Hong Kong autonomy and the National People’s Congress (EAF, 9.6.20)

Hong Kong’s future is gloomy, but it should not be written off yet. It plays a vital role in the interface between China and the rest of the world Its future is not and never could be autonomy and most Hongkongers understand that. It may be that outside forces have prompted some to make such demands and exacerbated tensions. 

Local protests continue, including observance of the anniversary of the 1989 Tiananmen Square massacre. International action does not help but rather risks dragging Hong Kong into the mess of US–China relations. Hongkonger might achieve better results if left to themselves and using legitimate means.

Hong Kong Chief Executive Carrie Lam and Chinese President Xi Jinping walk after Lam took her oath, during the 20th anniversary of the city's handover from British to Chinese rule, in Hong Kong, China, 1 July 2017 (Reuters/Bobby Yip/File Photo).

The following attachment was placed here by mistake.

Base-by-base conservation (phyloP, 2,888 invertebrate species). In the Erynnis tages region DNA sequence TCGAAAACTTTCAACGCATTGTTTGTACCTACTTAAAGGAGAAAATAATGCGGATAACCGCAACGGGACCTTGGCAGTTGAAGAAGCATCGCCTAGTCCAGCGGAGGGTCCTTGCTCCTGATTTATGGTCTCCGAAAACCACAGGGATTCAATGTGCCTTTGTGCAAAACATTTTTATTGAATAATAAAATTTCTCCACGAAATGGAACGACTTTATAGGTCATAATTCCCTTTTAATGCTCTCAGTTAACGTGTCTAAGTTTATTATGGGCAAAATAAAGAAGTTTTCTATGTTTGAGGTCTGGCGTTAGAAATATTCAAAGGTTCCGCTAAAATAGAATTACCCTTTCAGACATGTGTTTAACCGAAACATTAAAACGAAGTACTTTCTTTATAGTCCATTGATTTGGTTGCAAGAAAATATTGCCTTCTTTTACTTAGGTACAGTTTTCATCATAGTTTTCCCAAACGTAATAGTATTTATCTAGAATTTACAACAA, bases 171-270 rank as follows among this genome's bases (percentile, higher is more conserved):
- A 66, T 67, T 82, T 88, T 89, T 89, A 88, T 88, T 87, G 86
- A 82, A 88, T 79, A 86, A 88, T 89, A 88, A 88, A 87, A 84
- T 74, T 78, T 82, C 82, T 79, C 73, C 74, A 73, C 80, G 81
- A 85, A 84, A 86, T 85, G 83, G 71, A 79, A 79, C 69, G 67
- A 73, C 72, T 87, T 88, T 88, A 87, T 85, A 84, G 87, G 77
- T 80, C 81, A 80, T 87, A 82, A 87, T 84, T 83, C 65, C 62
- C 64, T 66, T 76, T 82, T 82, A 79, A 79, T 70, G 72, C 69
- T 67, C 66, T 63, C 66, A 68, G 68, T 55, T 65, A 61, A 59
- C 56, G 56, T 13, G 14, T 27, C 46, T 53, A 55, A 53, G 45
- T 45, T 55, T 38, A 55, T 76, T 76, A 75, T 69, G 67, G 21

The terms of Hong Kong’s return to Chinese sovereignty were determined by the Sino-British Joint Declaration of 1984, set out in the Basic Law enacted by China’s National People’s Congress (NPC) in 1990 and accomplished in the handover of 1997. The Declaration is encapsulated in the phrase ‘one country, two systems’. This legislated arrangement covers 50 years from 1997–2047. The Chinese government emphasises one country, while Hongkongers are concerned with the preservation of two systems.